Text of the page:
Roderick and Ann Haig-Brown were exceptional members of their community, with an influence far beyond the boundaries of Campbell River. The Haig-Brown Institute celebrates and acknowledges these significant contributions.
About Roderick and Ann Haig-Brown:
Roderick Haig-Brown was born in Sussex, England. He moved to British Columbia (Campbell River) in the 1930's. He was a pioneering conservationist, writer of some 25 books, magistrate and fly fisher whose collections of essays and broadcasts concerning, in part, fly fishing and the natural world made him a strong voice of conscience in British Columbia and internationally. In later life, he was Chancellor of the University of Victoria and advisor to many national and international conservation organizations and initiatives helping to shape the thinking of resource managers, conservationists and naturalists in British Columbia.
Ann Elmore Haig-Brown was a conservationist, community activist, intellectual, librarian, and a strong advocate for women in transition. Ann Elmore House in Campbell River, is named for her. It is a residence where women and their children can go to be safe from abuse or violence.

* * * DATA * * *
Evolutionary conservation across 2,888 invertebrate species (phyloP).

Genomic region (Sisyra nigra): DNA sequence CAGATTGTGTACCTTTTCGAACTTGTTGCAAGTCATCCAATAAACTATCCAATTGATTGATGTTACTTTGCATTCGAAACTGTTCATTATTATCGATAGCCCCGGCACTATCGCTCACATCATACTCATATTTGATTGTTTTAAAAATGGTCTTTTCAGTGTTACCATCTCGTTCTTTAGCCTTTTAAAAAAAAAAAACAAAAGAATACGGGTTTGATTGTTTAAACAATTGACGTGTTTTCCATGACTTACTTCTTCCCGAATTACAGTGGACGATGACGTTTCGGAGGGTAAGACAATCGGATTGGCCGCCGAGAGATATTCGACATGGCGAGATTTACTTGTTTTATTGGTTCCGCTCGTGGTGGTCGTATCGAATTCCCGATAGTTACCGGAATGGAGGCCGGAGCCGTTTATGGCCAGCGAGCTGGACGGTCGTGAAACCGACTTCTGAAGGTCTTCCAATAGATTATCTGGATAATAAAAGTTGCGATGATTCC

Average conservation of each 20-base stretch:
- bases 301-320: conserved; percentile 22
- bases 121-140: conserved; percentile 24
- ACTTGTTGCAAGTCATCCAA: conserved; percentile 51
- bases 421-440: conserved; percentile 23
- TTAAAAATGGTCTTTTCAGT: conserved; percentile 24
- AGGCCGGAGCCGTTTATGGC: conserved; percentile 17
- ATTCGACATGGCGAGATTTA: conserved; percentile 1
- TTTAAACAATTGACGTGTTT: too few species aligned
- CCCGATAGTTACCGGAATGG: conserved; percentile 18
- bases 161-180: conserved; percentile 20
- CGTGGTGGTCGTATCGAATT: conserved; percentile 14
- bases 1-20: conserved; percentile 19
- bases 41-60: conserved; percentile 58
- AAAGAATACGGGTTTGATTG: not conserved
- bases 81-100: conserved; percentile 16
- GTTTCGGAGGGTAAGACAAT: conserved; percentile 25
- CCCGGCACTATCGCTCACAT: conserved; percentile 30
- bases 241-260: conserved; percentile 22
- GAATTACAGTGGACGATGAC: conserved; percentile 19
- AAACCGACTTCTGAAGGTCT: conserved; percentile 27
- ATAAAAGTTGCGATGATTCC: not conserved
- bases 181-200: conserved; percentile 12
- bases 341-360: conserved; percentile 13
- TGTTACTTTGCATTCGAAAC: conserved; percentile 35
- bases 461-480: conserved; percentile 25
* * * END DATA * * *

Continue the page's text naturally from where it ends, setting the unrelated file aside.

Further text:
Together Ann and Roderick were the parents of four children in whom they instilled the same social and environmental values they both professed so well.
The Haig-Brown home and property near Campbell River are designated heritage sites.
The Haig-Brown Institute, a not for profit society, preserves the legacy of Roderick and Ann Elmore Haig-Brown. It also promotes watershed conservation and the links between ecology and economy through literature and conservation. The Institute supports a writer-in-residence program and local restoration and enhancement projects in Campbell River. It was instrumental in promoting the very successful Haig-Brown Kid's Camp and an annual Haig-Brown Festival, also in Campbell River.